Indigenous Community Enterprises: Building Sustainable Futures, One Home at a Time

Edward and Rose in their Hogan home

Edward and Rose in their Hogan home

Zoe Levitt, 
Consultant for Indigenous Community Enterprises (ICE), a Women’s Earth Alliance Partner Organization

March 14th was a bright, windy day in Window Rock.  I waited outside the Navajo Nation Museum to meet Hazel James from Indigenous Community Enterprises (ICE) for the start of my site visit to gather photos and conduct interviews for their new website.  She had kindly offered to be my guide on a tour of several of ICE’s Elder Hogan Homes and Green Homes projects on the reservation.

As we set out on the road, Hazel began to share with me some of the important elements of the traditional Hogan – a round dwelling structure that has significance for Navajo people who practice traditional religion.  “The sacredness of the Hogan is understood as the womb of mother Earth, with a fireplace at the center of the home representing the center of the four mountains, and the hole at the top of the dome conveying a connection to the universe” she explained.

It is with these sentiments in mind that ICE has developed a graceful solution to the contradicting land paradigms of the U.S. government and Navajo traditions. Yes, ICE was securing the right to build homes in line with Western concepts of land use via the homesite lease program, but they were building homes that connected generations–that stood as testaments to ability of the Nizhoni Dine culture to thrive in the face of forced assimilation.

Indeed, as the homeowners showed us, these elegant yet simple Hogan homes were strongly tied to people’s sense of dignity and self-sufficiency. An elderly couple we visited beamed recalling how the modern conveniences of their new home were critical for elderly people like themselves. Edward, 73, struggles with heart, kidney, and prostate problems and is blind in one eye.  Before receiving their ICE home, Edwards and his wife, Rose, were living in their daughters’ home without electricity or running water.  Due to his deteriorating health, Edward had several accidents slipping on steps while carrying wood and walking into doors because of the lack of light. Today Edward and Rose, receive many visitors stopping by to admire their home and find out who built it.  “It’s warm in the wintertime and it’s nice and cool in the summertime.  And I really like that the doors are wide, so if anyone has a wheelchair, you can go in and out very easily…You know, it’s just beautiful…We’re very, very blessed.”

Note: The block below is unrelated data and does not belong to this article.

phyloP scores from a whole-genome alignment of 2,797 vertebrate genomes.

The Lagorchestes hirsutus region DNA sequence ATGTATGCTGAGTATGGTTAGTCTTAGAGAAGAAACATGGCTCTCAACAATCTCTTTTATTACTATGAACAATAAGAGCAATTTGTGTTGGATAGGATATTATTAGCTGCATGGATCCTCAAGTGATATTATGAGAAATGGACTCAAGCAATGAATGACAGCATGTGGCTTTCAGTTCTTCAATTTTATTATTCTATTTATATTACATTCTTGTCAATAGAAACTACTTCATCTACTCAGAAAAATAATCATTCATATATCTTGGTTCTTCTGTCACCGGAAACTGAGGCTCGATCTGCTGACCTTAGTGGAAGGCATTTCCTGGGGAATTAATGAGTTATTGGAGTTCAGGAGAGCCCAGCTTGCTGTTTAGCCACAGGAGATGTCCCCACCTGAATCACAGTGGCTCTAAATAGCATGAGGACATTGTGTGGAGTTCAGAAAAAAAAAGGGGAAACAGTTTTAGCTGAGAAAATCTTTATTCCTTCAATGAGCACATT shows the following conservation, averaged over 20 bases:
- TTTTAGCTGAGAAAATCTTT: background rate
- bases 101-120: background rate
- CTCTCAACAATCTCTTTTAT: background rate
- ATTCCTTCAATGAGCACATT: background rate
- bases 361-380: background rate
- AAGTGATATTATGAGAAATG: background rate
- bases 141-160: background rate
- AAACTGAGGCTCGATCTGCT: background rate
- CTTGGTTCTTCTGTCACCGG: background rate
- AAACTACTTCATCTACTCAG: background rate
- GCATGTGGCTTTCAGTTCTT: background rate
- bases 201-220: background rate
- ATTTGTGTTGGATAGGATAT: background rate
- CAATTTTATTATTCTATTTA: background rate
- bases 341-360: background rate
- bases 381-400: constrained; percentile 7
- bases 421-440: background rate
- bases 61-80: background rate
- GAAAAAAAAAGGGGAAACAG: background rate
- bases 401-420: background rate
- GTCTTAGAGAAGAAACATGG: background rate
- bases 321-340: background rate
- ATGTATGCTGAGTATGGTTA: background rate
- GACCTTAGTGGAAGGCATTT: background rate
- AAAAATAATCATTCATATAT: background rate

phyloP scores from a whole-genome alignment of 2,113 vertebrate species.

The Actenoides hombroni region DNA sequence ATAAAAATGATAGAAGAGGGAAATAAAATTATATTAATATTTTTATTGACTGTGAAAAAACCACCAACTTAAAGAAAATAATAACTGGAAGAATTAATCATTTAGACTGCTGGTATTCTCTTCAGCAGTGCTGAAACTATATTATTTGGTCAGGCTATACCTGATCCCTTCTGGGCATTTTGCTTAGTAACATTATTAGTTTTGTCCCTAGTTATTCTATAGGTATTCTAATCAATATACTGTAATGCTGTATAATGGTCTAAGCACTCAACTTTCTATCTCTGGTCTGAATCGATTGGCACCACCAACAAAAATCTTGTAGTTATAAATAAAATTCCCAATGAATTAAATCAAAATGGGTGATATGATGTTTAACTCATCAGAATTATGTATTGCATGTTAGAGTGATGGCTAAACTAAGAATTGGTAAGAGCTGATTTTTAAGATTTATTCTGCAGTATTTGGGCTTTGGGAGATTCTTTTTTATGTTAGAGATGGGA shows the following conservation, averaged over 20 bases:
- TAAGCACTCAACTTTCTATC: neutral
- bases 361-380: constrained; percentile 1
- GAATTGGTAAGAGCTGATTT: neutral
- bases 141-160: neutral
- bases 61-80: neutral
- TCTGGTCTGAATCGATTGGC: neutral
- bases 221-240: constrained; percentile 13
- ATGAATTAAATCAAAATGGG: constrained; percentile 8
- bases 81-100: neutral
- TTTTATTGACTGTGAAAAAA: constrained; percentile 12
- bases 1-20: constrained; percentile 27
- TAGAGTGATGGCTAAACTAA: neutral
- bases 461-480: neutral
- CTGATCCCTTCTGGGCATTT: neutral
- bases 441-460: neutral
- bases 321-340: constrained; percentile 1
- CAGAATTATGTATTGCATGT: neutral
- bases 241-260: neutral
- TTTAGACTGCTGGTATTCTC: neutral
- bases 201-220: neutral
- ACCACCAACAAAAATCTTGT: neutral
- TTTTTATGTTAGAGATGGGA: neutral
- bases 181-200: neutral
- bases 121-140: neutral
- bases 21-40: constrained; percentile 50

In recent years, ICE has added another a “green” element to their building philosophy. For ICE, building “green” is about providing housing solutions that are economically practical and environmentally sustainable.  Two of the alternative materials they use, Strawbale and SIPs, or Structurally Insulated Panels, are highly energy efficient, which is particularly important in the Southwest’s desert climate. ICE has also equipped some of their homes farther off the infrastructure grid with solar panels and water cisterns to enable basic utilities in lieu of power lines and water pipes.

Throughout my short but jam-packed site visit, it became strikingly clear how important ICE’s home-building is for people living in some of the most remote areas of the reservation, where access to formal infrastructure is not logistically (or politically) feasible. The work that ICE does is rooted in a strong respect for Navajo culture and the ripples of the work have effects beyond the local level.  Every home that is built using energy efficient materials reduces the demand for energy from power plants that poison local communities and pollute the air.  As Navajo Nation leaders struggle to strike a balance between economic expansion and cultural and environmental preservation, ICE serves as a powerful example of how indigenous economic development and self-sufficiency can go hand in hand with cultural and environmental integrity.

Indigenous Community Enterprises’ mission is to work directly with indigenous communities to identify and develop community and economic development opportunities that respect and incorporate traditional culture, foster responsible stewardship of the land, maintain and enhance the well-being and self-reliance of communities, and support and protect the dignity and responsibility of individuals.  In addition to affordable home construction, ICE supports economic empowerment and cultural preservation through financial literacy workshops, Individual Development Accounts (IDAs), and a Native Foods project.  For more information, contact Hazel James at

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